Mathematical modeling is key for understanding the properties of dynamic processes in science and engineering. It allows transition from a descriptive approach to science and engineering to a predictive stage, where accurate predictions from models are compared to observations and/or experimental results. In biological systems, this step is particularly challenging. In living cells, highly complex networks of interacting genes/proteins operate under non-equilibrium conditions. Understanding how a cell operates and stays alive is equivalent to understanding these molecular networks and their dynamical behavior.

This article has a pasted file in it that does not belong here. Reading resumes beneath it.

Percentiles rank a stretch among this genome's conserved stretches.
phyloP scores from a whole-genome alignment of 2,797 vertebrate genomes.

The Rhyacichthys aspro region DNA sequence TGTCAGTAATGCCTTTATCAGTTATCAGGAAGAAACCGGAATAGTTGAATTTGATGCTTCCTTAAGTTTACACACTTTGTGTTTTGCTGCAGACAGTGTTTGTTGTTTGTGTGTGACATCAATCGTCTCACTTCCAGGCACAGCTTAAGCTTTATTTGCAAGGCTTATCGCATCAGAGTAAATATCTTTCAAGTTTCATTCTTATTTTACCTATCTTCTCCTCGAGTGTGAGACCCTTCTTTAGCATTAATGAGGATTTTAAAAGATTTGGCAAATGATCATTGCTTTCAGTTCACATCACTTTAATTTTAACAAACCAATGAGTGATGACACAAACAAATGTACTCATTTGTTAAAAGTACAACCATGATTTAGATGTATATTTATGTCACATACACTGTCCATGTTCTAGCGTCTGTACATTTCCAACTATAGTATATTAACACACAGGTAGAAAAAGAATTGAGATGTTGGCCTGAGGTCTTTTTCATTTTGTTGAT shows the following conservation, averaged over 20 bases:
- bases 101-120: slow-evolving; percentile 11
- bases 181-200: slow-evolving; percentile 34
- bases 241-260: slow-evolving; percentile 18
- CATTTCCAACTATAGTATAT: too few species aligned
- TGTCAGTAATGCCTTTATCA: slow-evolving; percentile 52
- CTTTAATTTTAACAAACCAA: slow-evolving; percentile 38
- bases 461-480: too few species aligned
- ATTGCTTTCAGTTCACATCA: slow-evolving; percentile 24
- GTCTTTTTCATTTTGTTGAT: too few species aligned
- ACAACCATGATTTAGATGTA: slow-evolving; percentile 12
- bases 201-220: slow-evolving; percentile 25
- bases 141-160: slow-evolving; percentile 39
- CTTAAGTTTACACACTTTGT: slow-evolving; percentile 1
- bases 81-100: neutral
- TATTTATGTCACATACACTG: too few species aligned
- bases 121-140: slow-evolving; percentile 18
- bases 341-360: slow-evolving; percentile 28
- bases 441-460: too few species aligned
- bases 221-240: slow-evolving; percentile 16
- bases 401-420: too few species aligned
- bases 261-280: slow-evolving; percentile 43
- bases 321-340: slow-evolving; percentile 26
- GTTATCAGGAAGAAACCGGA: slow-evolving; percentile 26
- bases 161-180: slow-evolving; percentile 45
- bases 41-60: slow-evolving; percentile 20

The genomes of bacteria and archaea contain small operons encoding a "toxin" and its corresponding neutralizing "antitoxin". These gene pairs form a so-called toxin-antitoxin (TA) module of which the physiological function is heavily debated. We propose TA modules as model systems to study gene regulation and its integration with other levels of regulation at the translation and post-translational level. For this we will use a combined experimental and computational approach. The outcome of these studies should provide direct insights into the most likely physiological role of three distinct families of TA modules and how the regulatory mechanisms present at different levels (transcription, translation, activity) interact. In addition, it will provide valuable information on whether TA activation would be a suitable target for the development of antibacterial drugs.